If you are trying to set up bidding in paid search, it’s important that you have a strategy in place before you implement it. The most relevant questions that you should ask when developing this strategy are as follows:

  • How many bidding strategies do I need?

  • What cookie window should I use?

  • Should I use a revenue-attribution model and move away from a last-click model?

  • How can I get the most of long-tail/low-volume keywords?

1. Ensure Your Account Is Ready For Bid Automation From An Editorial Standpoint

Although this isn’t exactly related to the actual bidding strategy, but you need to be sure your quality score is at an optimum level before you try scaling up your account. Since Ad Rank= Max Bid*Quality Score, you’ll have to maximize your quality score in order to minimize the average cost per click at more aggressive positions. Basically, you will need to address the account structure and test some ad copy first.

Before moving on, you will need to make sure that your ad group structure has been stable for a few weeks so you can obtain enough historical data at the keyword, ad group and campaign levels.

2. Break Down Your Paid Search Program Into Multiple Keyword Buckets

Unless you have a very basic paid search program, more than likely you will be bidding on different kinds of keywords with different performance levels. You certainly don’t want to optimize your branded keywords the same way you would bring your generic keywords words since the average positions in CPCs are typically quite different from each other.

To be specific, the buckets of keywords that you have created can be defined based on the effective they are, as well as the number of clicks needed to make statistically significant big decisions. This correlates to the average conversion rate.

For instance, we could have something as follows:

  • Bucket #1/Brand keywords: $1 CPA, 10 clicks to get a conversion

  • Bucket #2/Generic keywords: $10 CPA, 25 clicks to get a conversion

  • Bucket #3/Competitors’ keywords: $20 CPA, 30 clicks to get a conversion


Once you’ve got to find amount of buckets in your account, you can dive even deeper into consumer behavior, lifetime value (LTV), and actual bid rules for each of your individual buckets.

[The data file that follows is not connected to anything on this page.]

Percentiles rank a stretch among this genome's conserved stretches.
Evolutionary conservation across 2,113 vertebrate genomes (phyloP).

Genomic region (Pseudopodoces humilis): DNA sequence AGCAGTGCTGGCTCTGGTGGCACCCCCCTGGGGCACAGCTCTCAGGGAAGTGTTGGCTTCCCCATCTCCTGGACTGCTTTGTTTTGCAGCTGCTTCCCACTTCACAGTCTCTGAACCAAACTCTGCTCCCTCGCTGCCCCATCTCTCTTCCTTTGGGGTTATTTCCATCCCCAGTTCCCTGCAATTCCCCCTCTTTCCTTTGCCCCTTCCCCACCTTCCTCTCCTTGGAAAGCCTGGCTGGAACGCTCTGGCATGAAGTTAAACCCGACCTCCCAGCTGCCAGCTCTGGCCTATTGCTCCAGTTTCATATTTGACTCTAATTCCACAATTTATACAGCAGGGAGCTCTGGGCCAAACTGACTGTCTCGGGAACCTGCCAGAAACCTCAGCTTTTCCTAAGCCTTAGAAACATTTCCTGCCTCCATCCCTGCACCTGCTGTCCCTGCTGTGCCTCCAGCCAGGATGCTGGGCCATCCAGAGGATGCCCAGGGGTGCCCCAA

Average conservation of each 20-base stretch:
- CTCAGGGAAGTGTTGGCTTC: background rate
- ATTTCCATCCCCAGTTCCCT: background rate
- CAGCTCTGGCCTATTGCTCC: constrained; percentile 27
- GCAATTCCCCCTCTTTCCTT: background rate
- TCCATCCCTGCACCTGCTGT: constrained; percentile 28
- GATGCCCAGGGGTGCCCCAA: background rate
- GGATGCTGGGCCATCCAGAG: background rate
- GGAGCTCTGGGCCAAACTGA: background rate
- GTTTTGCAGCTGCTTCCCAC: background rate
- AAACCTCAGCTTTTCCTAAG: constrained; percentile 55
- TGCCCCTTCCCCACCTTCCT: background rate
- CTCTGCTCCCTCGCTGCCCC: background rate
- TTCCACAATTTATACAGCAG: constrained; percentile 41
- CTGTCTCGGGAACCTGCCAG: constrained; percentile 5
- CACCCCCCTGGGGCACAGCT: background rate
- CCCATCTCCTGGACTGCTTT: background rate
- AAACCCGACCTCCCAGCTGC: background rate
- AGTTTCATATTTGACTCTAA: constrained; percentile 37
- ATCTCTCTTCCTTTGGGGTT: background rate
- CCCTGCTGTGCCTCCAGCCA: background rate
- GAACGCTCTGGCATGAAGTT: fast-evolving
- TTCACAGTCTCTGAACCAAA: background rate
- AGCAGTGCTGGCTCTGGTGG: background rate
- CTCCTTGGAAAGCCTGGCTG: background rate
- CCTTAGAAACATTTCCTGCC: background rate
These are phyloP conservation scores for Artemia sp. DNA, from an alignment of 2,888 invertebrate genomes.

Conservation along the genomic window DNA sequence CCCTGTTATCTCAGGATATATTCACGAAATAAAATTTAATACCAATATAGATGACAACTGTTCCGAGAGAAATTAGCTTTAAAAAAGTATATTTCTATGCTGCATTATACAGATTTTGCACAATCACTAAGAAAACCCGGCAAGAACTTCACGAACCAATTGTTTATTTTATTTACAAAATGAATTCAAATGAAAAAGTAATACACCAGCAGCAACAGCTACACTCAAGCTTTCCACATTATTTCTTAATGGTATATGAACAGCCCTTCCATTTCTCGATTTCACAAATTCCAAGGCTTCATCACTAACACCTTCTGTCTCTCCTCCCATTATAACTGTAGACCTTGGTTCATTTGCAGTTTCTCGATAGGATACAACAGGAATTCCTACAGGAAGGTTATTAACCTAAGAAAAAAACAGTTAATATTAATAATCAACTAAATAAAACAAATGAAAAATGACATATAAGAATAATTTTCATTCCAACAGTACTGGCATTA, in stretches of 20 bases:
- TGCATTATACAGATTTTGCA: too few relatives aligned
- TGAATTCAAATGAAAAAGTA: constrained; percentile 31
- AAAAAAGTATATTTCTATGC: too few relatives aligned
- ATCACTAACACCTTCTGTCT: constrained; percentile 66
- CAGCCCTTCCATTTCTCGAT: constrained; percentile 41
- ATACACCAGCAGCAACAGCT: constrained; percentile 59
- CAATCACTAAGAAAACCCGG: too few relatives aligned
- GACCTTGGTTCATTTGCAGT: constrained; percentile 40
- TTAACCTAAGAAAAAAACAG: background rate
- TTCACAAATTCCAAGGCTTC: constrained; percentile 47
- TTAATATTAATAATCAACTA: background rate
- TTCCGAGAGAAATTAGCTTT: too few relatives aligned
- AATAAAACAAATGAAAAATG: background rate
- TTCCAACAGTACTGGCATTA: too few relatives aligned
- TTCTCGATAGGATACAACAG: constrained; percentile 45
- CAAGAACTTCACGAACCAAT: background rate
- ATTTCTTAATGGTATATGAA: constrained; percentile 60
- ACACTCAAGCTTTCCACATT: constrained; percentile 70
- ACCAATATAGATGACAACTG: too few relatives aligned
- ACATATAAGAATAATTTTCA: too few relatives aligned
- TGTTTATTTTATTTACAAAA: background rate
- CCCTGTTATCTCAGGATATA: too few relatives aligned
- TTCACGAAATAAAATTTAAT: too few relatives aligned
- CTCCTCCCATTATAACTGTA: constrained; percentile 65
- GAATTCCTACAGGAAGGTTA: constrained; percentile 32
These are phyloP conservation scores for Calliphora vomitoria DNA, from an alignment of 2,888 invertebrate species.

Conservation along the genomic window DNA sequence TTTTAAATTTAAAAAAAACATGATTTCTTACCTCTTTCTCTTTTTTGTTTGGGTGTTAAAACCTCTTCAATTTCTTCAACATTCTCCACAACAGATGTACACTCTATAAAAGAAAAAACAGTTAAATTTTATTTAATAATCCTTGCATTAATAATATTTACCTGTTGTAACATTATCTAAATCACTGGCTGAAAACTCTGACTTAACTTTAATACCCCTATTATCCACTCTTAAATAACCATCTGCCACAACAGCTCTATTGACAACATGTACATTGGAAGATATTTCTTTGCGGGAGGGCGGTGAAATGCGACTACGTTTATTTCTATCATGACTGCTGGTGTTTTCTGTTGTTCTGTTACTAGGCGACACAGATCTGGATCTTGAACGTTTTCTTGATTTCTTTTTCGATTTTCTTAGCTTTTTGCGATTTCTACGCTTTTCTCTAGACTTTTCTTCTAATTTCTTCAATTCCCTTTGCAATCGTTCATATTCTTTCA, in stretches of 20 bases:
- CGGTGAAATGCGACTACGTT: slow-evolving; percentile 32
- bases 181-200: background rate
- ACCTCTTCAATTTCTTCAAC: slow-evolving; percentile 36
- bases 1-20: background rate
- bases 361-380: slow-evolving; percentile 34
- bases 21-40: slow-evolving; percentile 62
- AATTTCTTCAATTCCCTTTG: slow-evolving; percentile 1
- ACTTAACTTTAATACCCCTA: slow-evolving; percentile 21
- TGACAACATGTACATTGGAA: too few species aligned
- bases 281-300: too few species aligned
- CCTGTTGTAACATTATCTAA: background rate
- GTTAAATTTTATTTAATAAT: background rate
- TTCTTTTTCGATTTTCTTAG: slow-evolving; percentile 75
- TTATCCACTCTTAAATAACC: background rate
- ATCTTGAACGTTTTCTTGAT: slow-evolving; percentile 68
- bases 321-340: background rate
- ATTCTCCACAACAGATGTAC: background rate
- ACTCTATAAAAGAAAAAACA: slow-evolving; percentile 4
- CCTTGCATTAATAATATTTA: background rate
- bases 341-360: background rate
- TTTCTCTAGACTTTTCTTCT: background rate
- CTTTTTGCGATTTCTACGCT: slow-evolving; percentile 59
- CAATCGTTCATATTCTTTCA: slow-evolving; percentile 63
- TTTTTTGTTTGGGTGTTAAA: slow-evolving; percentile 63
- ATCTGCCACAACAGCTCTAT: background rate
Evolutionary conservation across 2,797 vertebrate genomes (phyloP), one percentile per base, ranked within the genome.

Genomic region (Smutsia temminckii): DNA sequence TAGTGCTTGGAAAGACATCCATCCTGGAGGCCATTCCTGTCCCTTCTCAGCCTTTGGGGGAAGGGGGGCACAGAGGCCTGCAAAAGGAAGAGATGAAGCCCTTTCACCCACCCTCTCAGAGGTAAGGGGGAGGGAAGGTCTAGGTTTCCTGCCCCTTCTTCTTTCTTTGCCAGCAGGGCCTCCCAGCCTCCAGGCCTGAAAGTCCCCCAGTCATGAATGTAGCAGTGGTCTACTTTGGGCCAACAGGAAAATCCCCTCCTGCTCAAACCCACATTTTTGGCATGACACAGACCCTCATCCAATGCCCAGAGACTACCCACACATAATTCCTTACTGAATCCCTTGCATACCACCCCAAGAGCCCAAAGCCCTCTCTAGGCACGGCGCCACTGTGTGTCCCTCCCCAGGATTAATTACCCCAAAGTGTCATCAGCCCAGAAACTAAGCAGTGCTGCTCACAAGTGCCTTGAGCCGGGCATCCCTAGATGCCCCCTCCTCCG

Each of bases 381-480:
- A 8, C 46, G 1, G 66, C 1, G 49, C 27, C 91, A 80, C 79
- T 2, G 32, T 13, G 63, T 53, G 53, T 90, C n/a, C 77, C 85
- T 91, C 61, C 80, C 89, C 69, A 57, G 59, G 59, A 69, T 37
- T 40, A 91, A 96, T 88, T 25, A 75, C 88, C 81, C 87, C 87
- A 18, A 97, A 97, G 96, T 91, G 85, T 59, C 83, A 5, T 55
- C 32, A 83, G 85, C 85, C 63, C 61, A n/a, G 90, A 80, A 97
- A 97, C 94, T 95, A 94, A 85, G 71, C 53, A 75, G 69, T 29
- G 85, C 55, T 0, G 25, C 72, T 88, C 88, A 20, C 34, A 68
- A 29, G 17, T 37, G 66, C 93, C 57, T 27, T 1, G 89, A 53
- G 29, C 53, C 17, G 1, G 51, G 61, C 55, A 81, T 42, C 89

3. Analyze Consumer Behavior Trends For Each Bucket

You’ll need to determine the average amount of like time from impression / click to conversion and the average number of clicks per sale for each individual bucket.

To be specific, it could make sense to determine the number is days and clicks it will take to get 90 percent of all conversions. As an example:

  • Bucket #1/Brand keywords: 90% of all conversions occur within 60 days and 1.5 clicks. You want to use a 60-day cookie window and a custom revenue-attribution model reflecting multiple touch points.

  • Bucket #2/Generic keywords: 90% of all conversions occur within 90 days and 2.2 clicks. A 90-day cookie window and a custom revenue-attribution model seem relevant.

  • Bucket #3/Competitors’ keywords: 90% of all conversions occur within 90 days and 2.5 clicks. You want to use a 90-day cookie window and a custom revenue-attribution model.

There really isn’t anything you can do about these trends in Adwords since the default cookie window is set to 30 days.  The last-click model is the only revenue-attribution model currently available.

Although, if you are using more sophisticated technologies, you’ll have the ability to set custom cookie windows and revenue attribution models for every bucket of keywords. This is by far a more sophisticated way to optimize assisting/upper-final keywords.

4. Determine The Lifetime Value For Each Bucket

Although brandon keywords: normally offer form generic and competitors terms at first sight, the LTV can be significantly greater for generic terms. Depending on whatever reporting sweet you are currently using, there’s a chance you will be able to pull user-centered reports as opposed to the word centered reports. It would be a good idea to determine the number of conversions and associated amount of revenue by a unique user instead of analyzing the number of keywords/clicks involved in a conversion.

For example, here are some types of trends you can expect in your account:

  • Bucket #1/Brand keywords: $80 revenue by unique user

  • Bucket #2/Generic keywords: $120 revenue by unique user

  • Bucket #3/Competitors’ keywords: $100 revenue by unique user

These LTV numbers, in conjunction with the average order value, these numbers can help you adjust your CPA/return on advertising spending targets from a meeting and strategy standpoint.

As another point, high LTVs are usually correlated with a high percentage of new customers vs repeat customers.

5. Build Out Your Bid Rules Logic For Each Bucket

With a better understanding of each bucket of keywords in terms of visually and consumer behavior, you can build custom did rules logic:


In this example, it would be a good idea to build a minimum of one bid rules logic for every bucket.  These bid rules would be aimed at LTV adjusted CTA targets, and would be using the cookie thresholds and cookie with those determined earlier.  Assuming the technology you are using allows you to do this, you can adjust long tail keywords by clustering the data from the keyword level up the ad group, campaign, or even account level.

In general, you want your bids to reflect key word level performance while looking at longer time ranges and less granular statistics.  With this, you will probably end up with the following cycles of bid decision:


Although these are just basic examples, you will probably end up with more buckets and/or more cycles of bid decisions, even though this is a reliable logic in general.